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Why Men with Cancer Should Consider Sperm Banking


Cancer is no reason for a man to give up plans to father a baby.

If you’ve been given a diagnosis of cancer and there’s even a slight possibility that you will want to father a child in the future, have a discussion with your doctor about sperm banking. Technological advances now make it a feasible option for nearly any man who wants to pursue it.

Here’s why you should discuss this before cancer treatment starts—chemotherapy, radiation and some surgeries can result in infertility by making you azoospermic (no measurable sperm count), by causing ejaculatory dysfunction or by removing reproductive organs. There’s also some evidence that cancer itself can negatively affect sperm production, although not all studies show this.

What’s stopping more men from doing this? Simple ignorance plays a part—one-third of men awaiting cancer therapy don’t even know sperm banking is an option. But there are many misconceptions as well. To clear them up, we spoke with Pasquale Patrizio, MD, director of the Fertilization and Preservation Center at the Yale School of Medicine.


MYTH 1: It’s too expensive.

Truth: It’s probably far cheaper than you think. Collecting and initially freezing (technically called “cryopreserving”) sperm costs only a few hundred dollars, and storage fees are about $50 per month. Some insurers will cover a portion of the cost of freezing if it’s for a cancer patient.

MYTH 2: My sperm count is already too low, so banking sperm won’t help.

Truth: Even if you haven’t started treatment yet, your illness might have already taken a toll on your sperm count. This would be revealed during a semen analysis before cryopreservation. But the science has come a long way, and these days more sperm survive the freezing process. That’s true even if there are only a few “units” of sperm—a unit is the contents of one ejaculate. “With the technology that’s now available in the laboratory, that can be sufficient to have a pregnancy,” says Dr. Patrizio. As long as you have some sperm, you’re a candidate for sperm banking, he says, “so freeze no matter what.”

MYTH 3: I don’t have time. I need to start cancer treatment ASAP.

Truth: Sperm banking is not time-consuming, and your treatment can wait a few hours or a day. A desire to get your cancer treatment started ASAP may be one reason why your primary care doctor or oncologist doesn’t bring up sperm banking to you. (One study found that only 10% of oncologists offered sperm banking to all eligible men.) You have every right to start the conversation yourself if you’re at all interested in fathering a child in the future. Even if you’re too weak from your illness to ejaculate, surgical sperm retrieval is a possibility.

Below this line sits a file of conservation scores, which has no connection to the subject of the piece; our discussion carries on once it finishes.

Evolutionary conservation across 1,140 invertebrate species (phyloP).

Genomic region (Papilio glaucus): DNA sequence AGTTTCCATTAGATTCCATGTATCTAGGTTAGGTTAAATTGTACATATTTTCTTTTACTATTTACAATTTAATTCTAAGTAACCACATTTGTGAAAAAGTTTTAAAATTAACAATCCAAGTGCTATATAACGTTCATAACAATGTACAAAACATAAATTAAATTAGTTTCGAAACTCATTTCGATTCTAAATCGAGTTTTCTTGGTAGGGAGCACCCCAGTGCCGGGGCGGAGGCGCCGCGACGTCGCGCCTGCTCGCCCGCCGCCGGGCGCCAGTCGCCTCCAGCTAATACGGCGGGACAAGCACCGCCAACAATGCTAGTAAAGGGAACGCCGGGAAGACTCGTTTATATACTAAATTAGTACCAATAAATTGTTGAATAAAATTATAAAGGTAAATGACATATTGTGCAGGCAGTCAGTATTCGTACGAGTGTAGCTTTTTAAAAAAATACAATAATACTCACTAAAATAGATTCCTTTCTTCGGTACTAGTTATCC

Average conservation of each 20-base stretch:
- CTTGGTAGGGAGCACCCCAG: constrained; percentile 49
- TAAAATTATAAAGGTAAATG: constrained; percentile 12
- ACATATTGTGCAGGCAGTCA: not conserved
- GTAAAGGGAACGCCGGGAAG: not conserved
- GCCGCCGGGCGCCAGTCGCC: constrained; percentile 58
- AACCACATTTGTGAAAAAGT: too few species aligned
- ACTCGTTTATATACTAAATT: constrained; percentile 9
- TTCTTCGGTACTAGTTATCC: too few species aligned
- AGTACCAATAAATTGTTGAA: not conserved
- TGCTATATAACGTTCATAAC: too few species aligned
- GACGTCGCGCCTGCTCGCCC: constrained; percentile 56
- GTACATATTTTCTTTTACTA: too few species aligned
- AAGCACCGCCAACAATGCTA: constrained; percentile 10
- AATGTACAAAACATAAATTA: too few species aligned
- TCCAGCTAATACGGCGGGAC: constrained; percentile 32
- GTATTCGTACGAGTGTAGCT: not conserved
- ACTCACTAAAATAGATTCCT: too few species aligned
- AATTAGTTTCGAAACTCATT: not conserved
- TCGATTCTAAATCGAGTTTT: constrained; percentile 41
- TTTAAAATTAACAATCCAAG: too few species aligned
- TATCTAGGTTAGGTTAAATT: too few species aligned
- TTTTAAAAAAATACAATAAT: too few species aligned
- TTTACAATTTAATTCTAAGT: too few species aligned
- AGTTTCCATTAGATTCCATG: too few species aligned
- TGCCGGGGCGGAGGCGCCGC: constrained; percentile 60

MYTH 4: It’s too late—I already started cancer treatment.

Truth: Although it’s highly recommended and ideal that men freeze their sperm before they start treatment, it’s not absolutely a contraindication to freeze after cancer treatment has started. Have a conversation with a fertility specialist, who can educate you (and your partner if you already have one) about the risks of using sperm that have been exposed to chemotherapy or radiation, which include possible genetic abnormalities and an increased risk for miscarriage. But here again, technology is on your side—if you decide to use this sperm down the line, pre-implantation genetic screening can identify many chromosomal abnormalities in embryos before they are used to create a pregnancy.

MYTH 5: It’s really too late. I never banked sperm, went through all my treatments, and now I don’t have any sperm…but we still want to have a baby.  

Truth: Don’t despair! Many men begin sperm production again after a period of months or longer. After around a year, if you’re still azoospermic, a specialist can perform a biopsy to see if any sperm can be extracted from your testicles. “In about 25% to 30% of cases, there is some very minute amount of sperm that can be detected in the testicle but is not enough to spill over into the ejaculate,” Dr. Patrizio says. This sperm can be inserted into a partner’s or donor’s egg. Dr. Patrizio says he waits 18 months before diagnosing an azoospermic patient infertile.

MYTH 6: I’m too old.

Truth: Men can father children throughout their life spans. The real concern related to aging has nothing to do with cancer, actually. There’s growing evidence that men of “advanced paternal age”—over age 50—“may have a slightly higher risk of fathering children with chromosomal disorders or diseases due to gene mutations, such as autism, Down syndrome or dwarfism,” says Dr. Patrizio. That risk is worth discussing with a fertility specialist if you’re considering fathering more children. But it has nothing to do with sperm banking.

Source: Source: Pasquale Patrizio, MD, MBE, HCLD, professor of obstetrics, gynecology and reproductive sciences, director of the Yale In Vitro Fertilization and Preservation Program at the Yale School of Medicine in New Haven. Date: August 13, 2015 Publication: Bottom Line Health
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